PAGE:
When we say "No" to participating in the marriage ceremony of an interfaith couple on Saturday night, do we really think they will be ready to set aside our rejection and feel welcome in our congregation on Sunday morning?
And when we reject as Jewish the children of Jewish fathers, irrespective of how identified they are as Jews, but accept as Jewish the children of Jewish mothers, irrespective of how estranged they may be from Judaism, does this enhance Jewish community? Does it make sense? Don't we bless our sons on Friday night that they be like Ephraim and Menashe, whose father Joseph was Jewish, but whose mother Osnat was the daughter of an Egyptian priest!
The response to the challenges of the moment should not be a paralyzing fear that leads us to double down on failed ideas, ideals, and strategies, but a creative, open, vigorous, Movement-wide debate on both rabbinic participation in an intermarriage ceremony, and patrilineal descent. Such a discussion is long overdue. The Simon and Olitzky agenda points us in a direction we must go.
"Do not fear, my servant Jacob." The ancient words resonate now more than ever.
From the Editors: Join the discussion of this commentary in Mentschen, the FJMC's online forum.
This week's Haftarah commentary was written by Rabbi Seymour Rosenbloom. Rabbi Rosenbloom has been the spiritual leader of Congregation Adath Jeshurun since September of 1978, and will complete 36 years of service and retire in July 1, 2014. He was ordained from the Jewish Theological Seminary of America in 1972. He was the recipient of the Federation of Jewish Women's Organizations Prize which is awarded to the outstanding graduating student in the Rabbinical School. In 1997 he received an honorary doctorate from JTS. He is a past president of the Philadelphia and Michigan-Ohio branches of the Rabbinical Assembly, and was a member of the Joint Retirement Board and Committee on Jewish Law and Standards.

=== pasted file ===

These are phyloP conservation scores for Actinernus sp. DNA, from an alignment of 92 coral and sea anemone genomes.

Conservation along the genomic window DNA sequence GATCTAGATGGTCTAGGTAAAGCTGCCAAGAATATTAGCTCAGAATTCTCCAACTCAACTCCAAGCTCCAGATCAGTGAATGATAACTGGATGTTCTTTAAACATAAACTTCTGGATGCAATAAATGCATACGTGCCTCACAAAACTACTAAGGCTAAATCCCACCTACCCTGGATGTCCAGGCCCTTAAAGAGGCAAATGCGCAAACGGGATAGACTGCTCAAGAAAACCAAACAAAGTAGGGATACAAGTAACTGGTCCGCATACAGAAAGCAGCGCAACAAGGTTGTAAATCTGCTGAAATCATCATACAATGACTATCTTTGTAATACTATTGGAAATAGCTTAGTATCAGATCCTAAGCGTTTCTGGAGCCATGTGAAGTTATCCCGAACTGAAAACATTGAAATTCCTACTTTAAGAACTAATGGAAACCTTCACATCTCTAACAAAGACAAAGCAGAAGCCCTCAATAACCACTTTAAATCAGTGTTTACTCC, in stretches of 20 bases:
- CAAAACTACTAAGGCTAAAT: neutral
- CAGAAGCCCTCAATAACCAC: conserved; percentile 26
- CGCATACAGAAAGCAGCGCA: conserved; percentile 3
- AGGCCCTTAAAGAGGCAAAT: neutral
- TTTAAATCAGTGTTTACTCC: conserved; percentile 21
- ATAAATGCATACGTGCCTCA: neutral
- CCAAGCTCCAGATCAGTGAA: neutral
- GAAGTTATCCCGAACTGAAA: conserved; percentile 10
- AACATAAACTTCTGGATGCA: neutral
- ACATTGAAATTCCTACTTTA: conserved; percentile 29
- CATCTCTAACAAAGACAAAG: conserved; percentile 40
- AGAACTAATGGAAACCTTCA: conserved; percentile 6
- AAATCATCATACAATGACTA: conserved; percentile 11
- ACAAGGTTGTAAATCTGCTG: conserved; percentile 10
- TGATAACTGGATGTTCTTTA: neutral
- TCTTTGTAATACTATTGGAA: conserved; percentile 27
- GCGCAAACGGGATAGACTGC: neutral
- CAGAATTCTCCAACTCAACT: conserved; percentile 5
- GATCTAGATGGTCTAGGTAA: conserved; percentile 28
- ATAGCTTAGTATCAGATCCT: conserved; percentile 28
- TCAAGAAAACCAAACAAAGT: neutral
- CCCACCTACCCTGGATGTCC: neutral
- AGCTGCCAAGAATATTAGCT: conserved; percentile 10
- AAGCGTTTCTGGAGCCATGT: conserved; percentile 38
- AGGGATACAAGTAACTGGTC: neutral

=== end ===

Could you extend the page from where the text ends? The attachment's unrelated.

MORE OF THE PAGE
Among his many activities, in April of 1992, Rabbi Rosenbloom was honored by the Middle Atlantic Region of the FJMC with the award of the Golden Yarmalka Youth Campaign "for his continued support of youth and Camp Ramah."
Rabbi Rosenbloom has a special interest in Jewish men's issues, and has lectured and taught on the subject using Jewish Biblical materials and the modern texts of Robert Bly among others. Rabbi Rosenbloom has been the featured speaker at programs on men's issues at the FJMC conventions in 1993, 1997, and 1999. For many years he wrote a column called "Anshay Emet" for the Torchlight, and his articles on men's issues have appeared in various periodicals. He wrote the Preface of the recently published FJMC "Jewish Men at the Cross Roads '' authored by FJMC Executive Director Rabbi Charles Simon.